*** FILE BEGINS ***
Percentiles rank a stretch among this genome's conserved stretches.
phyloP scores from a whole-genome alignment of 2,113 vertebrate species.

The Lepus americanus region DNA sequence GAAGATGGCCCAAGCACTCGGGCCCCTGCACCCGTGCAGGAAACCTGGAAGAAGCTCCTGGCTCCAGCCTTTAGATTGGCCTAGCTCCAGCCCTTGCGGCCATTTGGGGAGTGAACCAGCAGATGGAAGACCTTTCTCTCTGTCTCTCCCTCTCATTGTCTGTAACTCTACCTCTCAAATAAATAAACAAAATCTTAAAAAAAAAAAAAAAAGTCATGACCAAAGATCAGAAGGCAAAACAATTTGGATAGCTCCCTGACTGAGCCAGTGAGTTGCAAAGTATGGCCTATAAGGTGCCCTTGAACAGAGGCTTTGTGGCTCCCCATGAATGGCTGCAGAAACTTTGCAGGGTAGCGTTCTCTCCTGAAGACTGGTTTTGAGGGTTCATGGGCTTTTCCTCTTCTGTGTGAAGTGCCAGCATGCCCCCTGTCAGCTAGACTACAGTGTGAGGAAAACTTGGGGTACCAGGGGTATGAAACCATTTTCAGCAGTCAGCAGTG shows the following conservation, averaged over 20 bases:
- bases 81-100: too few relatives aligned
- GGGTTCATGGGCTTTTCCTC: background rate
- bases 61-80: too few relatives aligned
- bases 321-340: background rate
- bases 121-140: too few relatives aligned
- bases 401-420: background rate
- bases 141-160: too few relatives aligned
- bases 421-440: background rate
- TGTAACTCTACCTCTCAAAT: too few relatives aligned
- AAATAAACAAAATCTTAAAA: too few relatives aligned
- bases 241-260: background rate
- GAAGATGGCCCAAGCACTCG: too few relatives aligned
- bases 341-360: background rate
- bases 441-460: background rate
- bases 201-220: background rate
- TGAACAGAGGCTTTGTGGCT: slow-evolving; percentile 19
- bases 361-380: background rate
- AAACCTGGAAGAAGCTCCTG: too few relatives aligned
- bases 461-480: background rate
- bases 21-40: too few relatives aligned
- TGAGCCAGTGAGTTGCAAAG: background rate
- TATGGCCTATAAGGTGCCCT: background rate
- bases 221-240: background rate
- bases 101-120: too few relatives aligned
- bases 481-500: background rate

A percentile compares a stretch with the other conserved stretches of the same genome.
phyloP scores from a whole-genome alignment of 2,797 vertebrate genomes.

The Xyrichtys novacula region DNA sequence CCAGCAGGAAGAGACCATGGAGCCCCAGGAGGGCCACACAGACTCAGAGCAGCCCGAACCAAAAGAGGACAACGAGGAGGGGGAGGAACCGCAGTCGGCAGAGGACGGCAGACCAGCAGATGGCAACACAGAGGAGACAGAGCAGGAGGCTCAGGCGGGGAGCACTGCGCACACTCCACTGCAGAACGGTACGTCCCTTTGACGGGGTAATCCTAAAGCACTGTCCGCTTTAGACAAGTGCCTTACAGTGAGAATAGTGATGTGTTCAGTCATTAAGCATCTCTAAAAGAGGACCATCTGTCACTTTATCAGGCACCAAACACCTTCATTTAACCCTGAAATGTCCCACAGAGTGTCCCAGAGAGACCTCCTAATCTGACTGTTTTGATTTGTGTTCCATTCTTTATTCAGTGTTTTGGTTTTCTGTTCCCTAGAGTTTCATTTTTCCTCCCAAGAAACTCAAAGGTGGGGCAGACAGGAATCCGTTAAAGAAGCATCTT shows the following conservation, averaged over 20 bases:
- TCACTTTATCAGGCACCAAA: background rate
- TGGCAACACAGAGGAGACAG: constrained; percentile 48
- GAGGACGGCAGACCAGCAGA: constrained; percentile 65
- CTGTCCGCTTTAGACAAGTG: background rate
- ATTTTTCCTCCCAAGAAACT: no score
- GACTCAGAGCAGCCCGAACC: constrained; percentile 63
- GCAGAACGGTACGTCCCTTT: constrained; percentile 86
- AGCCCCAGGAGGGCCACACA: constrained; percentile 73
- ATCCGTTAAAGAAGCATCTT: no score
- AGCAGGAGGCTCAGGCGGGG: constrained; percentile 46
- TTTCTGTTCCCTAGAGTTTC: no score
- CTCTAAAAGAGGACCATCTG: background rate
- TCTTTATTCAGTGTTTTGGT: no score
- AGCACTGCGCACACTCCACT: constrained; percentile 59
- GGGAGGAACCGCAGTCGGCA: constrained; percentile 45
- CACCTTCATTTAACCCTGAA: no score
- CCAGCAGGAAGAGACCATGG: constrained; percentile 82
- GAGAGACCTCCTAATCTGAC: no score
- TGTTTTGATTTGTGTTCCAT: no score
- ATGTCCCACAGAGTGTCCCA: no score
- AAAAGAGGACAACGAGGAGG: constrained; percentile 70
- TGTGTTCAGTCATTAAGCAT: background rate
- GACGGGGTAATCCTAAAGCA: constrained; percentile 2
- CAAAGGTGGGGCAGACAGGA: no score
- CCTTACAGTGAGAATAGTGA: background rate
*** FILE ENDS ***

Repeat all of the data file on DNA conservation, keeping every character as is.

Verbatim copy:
Percentiles rank a stretch among this genome's conserved stretches.
phyloP scores from a whole-genome alignment of 2,113 vertebrate species.

The Lepus americanus region DNA sequence GAAGATGGCCCAAGCACTCGGGCCCCTGCACCCGTGCAGGAAACCTGGAAGAAGCTCCTGGCTCCAGCCTTTAGATTGGCCTAGCTCCAGCCCTTGCGGCCATTTGGGGAGTGAACCAGCAGATGGAAGACCTTTCTCTCTGTCTCTCCCTCTCATTGTCTGTAACTCTACCTCTCAAATAAATAAACAAAATCTTAAAAAAAAAAAAAAAAGTCATGACCAAAGATCAGAAGGCAAAACAATTTGGATAGCTCCCTGACTGAGCCAGTGAGTTGCAAAGTATGGCCTATAAGGTGCCCTTGAACAGAGGCTTTGTGGCTCCCCATGAATGGCTGCAGAAACTTTGCAGGGTAGCGTTCTCTCCTGAAGACTGGTTTTGAGGGTTCATGGGCTTTTCCTCTTCTGTGTGAAGTGCCAGCATGCCCCCTGTCAGCTAGACTACAGTGTGAGGAAAACTTGGGGTACCAGGGGTATGAAACCATTTTCAGCAGTCAGCAGTG shows the following conservation, averaged over 20 bases:
- bases 81-100: too few relatives aligned
- GGGTTCATGGGCTTTTCCTC: background rate
- bases 61-80: too few relatives aligned
- bases 321-340: background rate
- bases 121-140: too few relatives aligned
- bases 401-420: background rate
- bases 141-160: too few relatives aligned
- bases 421-440: background rate
- TGTAACTCTACCTCTCAAAT: too few relatives aligned
- AAATAAACAAAATCTTAAAA: too few relatives aligned
- bases 241-260: background rate
- GAAGATGGCCCAAGCACTCG: too few relatives aligned
- bases 341-360: background rate
- bases 441-460: background rate
- bases 201-220: background rate
- TGAACAGAGGCTTTGTGGCT: slow-evolving; percentile 19
- bases 361-380: background rate
- AAACCTGGAAGAAGCTCCTG: too few relatives aligned
- bases 461-480: background rate
- bases 21-40: too few relatives aligned
- TGAGCCAGTGAGTTGCAAAG: background rate
- TATGGCCTATAAGGTGCCCT: background rate
- bases 221-240: background rate
- bases 101-120: too few relatives aligned
- bases 481-500: background rate

A percentile compares a stretch with the other conserved stretches of the same genome.
phyloP scores from a whole-genome alignment of 2,797 vertebrate genomes.

The Xyrichtys novacula region DNA sequence CCAGCAGGAAGAGACCATGGAGCCCCAGGAGGGCCACACAGACTCAGAGCAGCCCGAACCAAAAGAGGACAACGAGGAGGGGGAGGAACCGCAGTCGGCAGAGGACGGCAGACCAGCAGATGGCAACACAGAGGAGACAGAGCAGGAGGCTCAGGCGGGGAGCACTGCGCACACTCCACTGCAGAACGGTACGTCCCTTTGACGGGGTAATCCTAAAGCACTGTCCGCTTTAGACAAGTGCCTTACAGTGAGAATAGTGATGTGTTCAGTCATTAAGCATCTCTAAAAGAGGACCATCTGTCACTTTATCAGGCACCAAACACCTTCATTTAACCCTGAAATGTCCCACAGAGTGTCCCAGAGAGACCTCCTAATCTGACTGTTTTGATTTGTGTTCCATTCTTTATTCAGTGTTTTGGTTTTCTGTTCCCTAGAGTTTCATTTTTCCTCCCAAGAAACTCAAAGGTGGGGCAGACAGGAATCCGTTAAAGAAGCATCTT shows the following conservation, averaged over 20 bases:
- TCACTTTATCAGGCACCAAA: background rate
- TGGCAACACAGAGGAGACAG: constrained; percentile 48
- GAGGACGGCAGACCAGCAGA: constrained; percentile 65
- CTGTCCGCTTTAGACAAGTG: background rate
- ATTTTTCCTCCCAAGAAACT: no score
- GACTCAGAGCAGCCCGAACC: constrained; percentile 63
- GCAGAACGGTACGTCCCTTT: constrained; percentile 86
- AGCCCCAGGAGGGCCACACA: constrained; percentile 73
- ATCCGTTAAAGAAGCATCTT: no score
- AGCAGGAGGCTCAGGCGGGG: constrained; percentile 46
- TTTCTGTTCCCTAGAGTTTC: no score
- CTCTAAAAGAGGACCATCTG: background rate
- TCTTTATTCAGTGTTTTGGT: no score
- AGCACTGCGCACACTCCACT: constrained; percentile 59
- GGGAGGAACCGCAGTCGGCA: constrained; percentile 45
- CACCTTCATTTAACCCTGAA: no score
- CCAGCAGGAAGAGACCATGG: constrained; percentile 82
- GAGAGACCTCCTAATCTGAC: no score
- TGTTTTGATTTGTGTTCCAT: no score
- ATGTCCCACAGAGTGTCCCA: no score
- AAAAGAGGACAACGAGGAGG: constrained; percentile 70
- TGTGTTCAGTCATTAAGCAT: background rate
- GACGGGGTAATCCTAAAGCA: constrained; percentile 2
- CAAAGGTGGGGCAGACAGGA: no score
- CCTTACAGTGAGAATAGTGA: background rate